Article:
The two second glimpse of le nouveau Président Hollande

The wind picked up speed, the gust forcing a current of pollen into the crowd. The flare- up of coughs followed suit, a precursor for the downpour of rain and hail that clouded over the sky.

But then, the rain let down, the wind slowed its course. French flags replaced the umbrellas waving among the sea of supporters.

Security lined the gates surrounding the perimeter of l’Hotel de Ville, Paris's town hall. An air of excitement layered thickly as the anticipation for the president’s arrival grew.

The rumble of motorcycles neared, the blue of the headlights growing larger, concealing the car tailing behind.

The whispers among the crowd disappeared as a roaring applause replaced. The car pulled up, the window rolled down to reveal a beaming President Francois Hollande. He waved to the crowd. It all seemed to move in slow motion.

The mayor of Paris stepped out of the car first, turning his back to l'Hotel de Ville. A stately wave and then a pause, taking a few steps behind him as France's new president stood out from the car, the spotlight all on him.

The crowd applauded; No opposition group spoke out, no cheers, chants and whistling overtook. Hollande walked ahead, his girlfriend a few steps behind him-- the two surrounded by the scrawniest of bodyguards. The president worked his way through the route, shaking the hands of supporters before disappearing behind the grand doors of the city's town hall. The two TV screens, positioned to either side of l’Hotel de Ville, switched to the interior scene, streaming the live procession continuing with the officials within. Inside, the bise (a kiss on either cheek) replaced the shake of the hand. The crowd whistled-- the first and only break to the calm atmosphere-- after Hollande bised one of the women. I asked a lady next to me, “Why?” She answered that the woman has a scandalous, sexual past.

I laughed: how French.

In the past few months, I haven't followed the election thoroughly, merely getting my snippets of information from the French news and occasionally from Madame (house mama), a big time Sarkozy supporter.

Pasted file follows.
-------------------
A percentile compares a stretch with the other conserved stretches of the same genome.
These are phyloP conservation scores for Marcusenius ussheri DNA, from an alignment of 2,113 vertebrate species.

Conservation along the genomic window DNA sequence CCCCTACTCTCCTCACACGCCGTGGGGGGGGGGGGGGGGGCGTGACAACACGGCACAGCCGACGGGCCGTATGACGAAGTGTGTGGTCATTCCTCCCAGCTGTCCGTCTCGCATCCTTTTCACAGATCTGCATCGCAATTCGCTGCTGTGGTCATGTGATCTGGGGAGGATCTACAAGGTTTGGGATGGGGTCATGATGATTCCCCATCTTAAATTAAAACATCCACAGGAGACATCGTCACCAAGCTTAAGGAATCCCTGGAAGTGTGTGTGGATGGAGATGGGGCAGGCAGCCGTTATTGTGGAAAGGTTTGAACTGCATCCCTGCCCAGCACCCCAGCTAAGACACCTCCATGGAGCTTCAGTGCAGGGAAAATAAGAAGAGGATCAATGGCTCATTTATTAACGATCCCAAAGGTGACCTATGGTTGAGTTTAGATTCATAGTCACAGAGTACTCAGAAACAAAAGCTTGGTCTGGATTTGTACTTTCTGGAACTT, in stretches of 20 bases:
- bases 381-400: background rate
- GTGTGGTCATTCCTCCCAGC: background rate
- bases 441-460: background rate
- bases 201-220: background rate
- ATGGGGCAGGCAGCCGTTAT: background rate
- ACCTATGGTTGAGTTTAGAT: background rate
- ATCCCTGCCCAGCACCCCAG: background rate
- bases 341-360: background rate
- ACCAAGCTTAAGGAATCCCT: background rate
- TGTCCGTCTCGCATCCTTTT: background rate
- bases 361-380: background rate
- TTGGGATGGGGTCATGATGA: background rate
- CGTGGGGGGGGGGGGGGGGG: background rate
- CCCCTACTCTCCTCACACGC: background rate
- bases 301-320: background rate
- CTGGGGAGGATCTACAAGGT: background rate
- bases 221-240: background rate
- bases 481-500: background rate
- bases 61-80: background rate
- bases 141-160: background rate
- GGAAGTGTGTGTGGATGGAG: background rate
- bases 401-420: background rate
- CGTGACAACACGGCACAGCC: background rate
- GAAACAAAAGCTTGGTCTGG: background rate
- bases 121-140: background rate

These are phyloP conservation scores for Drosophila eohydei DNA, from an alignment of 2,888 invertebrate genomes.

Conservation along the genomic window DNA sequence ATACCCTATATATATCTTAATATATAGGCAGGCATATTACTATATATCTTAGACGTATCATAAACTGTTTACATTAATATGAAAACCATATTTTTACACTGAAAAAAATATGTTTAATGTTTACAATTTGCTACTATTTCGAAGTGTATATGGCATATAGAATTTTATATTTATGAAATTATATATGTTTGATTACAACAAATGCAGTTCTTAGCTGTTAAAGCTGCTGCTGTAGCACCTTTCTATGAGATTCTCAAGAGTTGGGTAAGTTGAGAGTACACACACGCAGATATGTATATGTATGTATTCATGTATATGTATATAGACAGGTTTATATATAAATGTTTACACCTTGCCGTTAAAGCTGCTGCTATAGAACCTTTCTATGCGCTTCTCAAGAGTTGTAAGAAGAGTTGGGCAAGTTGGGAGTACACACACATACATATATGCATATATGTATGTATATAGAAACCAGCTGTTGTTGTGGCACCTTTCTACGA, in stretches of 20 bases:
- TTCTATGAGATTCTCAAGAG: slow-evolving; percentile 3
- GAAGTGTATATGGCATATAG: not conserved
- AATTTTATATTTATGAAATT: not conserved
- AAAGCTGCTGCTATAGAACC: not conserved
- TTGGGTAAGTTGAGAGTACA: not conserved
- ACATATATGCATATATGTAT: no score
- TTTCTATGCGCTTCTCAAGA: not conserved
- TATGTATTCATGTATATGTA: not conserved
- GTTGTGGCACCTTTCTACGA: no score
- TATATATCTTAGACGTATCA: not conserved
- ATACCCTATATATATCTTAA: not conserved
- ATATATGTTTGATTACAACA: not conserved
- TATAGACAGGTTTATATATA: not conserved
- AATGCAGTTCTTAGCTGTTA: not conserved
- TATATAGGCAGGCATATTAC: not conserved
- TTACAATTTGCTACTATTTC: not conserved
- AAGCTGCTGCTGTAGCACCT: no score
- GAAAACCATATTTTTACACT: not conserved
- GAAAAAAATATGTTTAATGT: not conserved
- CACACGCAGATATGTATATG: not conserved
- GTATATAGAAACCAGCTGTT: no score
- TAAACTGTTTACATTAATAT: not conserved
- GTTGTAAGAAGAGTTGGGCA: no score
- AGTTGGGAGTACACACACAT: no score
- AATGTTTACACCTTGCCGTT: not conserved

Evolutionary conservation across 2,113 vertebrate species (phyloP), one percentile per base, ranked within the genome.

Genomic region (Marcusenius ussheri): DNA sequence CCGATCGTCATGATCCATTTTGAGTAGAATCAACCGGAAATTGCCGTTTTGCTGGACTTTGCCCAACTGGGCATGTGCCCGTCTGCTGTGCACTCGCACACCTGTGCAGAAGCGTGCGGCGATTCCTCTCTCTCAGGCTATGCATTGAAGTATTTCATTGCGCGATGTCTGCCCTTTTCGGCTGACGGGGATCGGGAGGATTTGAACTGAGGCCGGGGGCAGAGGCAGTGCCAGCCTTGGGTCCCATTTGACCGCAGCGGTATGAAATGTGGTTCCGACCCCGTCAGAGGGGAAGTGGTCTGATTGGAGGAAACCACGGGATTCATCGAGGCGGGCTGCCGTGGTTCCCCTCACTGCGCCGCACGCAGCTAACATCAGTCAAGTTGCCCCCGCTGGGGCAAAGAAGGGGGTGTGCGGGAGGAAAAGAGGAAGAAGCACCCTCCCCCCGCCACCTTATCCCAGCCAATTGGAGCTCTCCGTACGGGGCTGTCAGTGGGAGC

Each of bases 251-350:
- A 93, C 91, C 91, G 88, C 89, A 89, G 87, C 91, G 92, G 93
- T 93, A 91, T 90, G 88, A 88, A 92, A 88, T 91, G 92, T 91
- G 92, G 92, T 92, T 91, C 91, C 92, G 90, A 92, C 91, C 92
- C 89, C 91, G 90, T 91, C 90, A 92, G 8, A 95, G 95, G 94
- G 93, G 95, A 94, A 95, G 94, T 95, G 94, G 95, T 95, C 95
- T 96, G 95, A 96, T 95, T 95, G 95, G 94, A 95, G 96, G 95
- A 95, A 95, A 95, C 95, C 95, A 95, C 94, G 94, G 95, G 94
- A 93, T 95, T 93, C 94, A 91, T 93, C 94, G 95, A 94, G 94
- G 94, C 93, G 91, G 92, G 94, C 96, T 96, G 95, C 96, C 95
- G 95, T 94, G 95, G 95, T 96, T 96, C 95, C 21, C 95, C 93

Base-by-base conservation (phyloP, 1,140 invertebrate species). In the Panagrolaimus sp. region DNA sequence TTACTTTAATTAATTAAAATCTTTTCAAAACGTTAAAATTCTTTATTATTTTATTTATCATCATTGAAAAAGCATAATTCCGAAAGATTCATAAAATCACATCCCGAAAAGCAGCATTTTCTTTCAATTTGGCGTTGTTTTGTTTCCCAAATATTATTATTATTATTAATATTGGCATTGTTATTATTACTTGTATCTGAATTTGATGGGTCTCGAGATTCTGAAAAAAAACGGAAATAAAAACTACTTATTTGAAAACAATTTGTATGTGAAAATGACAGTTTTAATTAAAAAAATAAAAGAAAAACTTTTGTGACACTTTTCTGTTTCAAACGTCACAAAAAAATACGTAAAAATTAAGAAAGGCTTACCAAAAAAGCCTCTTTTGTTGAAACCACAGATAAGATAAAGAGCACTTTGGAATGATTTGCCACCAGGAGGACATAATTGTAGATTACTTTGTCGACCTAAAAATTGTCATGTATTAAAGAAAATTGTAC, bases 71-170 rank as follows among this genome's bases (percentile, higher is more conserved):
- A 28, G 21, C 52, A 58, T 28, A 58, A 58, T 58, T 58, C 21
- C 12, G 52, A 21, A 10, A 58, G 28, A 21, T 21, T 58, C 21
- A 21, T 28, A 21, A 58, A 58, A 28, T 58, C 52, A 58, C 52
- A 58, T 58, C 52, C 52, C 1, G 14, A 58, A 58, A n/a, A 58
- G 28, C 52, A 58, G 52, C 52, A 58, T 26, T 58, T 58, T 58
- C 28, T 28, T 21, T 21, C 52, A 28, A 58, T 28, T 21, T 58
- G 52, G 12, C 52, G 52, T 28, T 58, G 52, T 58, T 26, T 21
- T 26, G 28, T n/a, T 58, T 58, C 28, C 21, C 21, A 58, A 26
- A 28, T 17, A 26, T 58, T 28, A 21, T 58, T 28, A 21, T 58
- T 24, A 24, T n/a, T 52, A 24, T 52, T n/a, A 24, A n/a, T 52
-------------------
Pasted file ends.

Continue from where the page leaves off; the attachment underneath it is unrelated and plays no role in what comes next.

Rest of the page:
She looked surprised when I told her I went to the procession. You don't support the opposition, in France. And for the French, just turning up counts as support.

But I wasn’t there to support. I couldn't support, given I haven't followed it all well enough to support. I went to take part in an event—a historical one, as such-- and one that America, eight months from now, will have as well.

But in America, the cheers will be noisier, the crowd far more energetic. The weather will be justifiably cold, given it’ll be January. The president will walk with his wife-- or perhaps she with her husband—and no one will whistle if the president bises a woman with a scandalous private past. Because we don’t bise. And scandalous pasts are kept on the DL. There won't be room to stand because all of America will seem to show up and both supporters and non- supporters will turn out.

Paris isn’t based in its political scene, unlike Washington. A different history has shaped the two in their own rights. Not better, just different.

The news articles this evening described the afternoon’s procession as low- key. It won’t be low- key come January in the states-- no matter the results of our elections. There’s a difference between the manner in which American voters and French voters respond.

Not better. Just different. 







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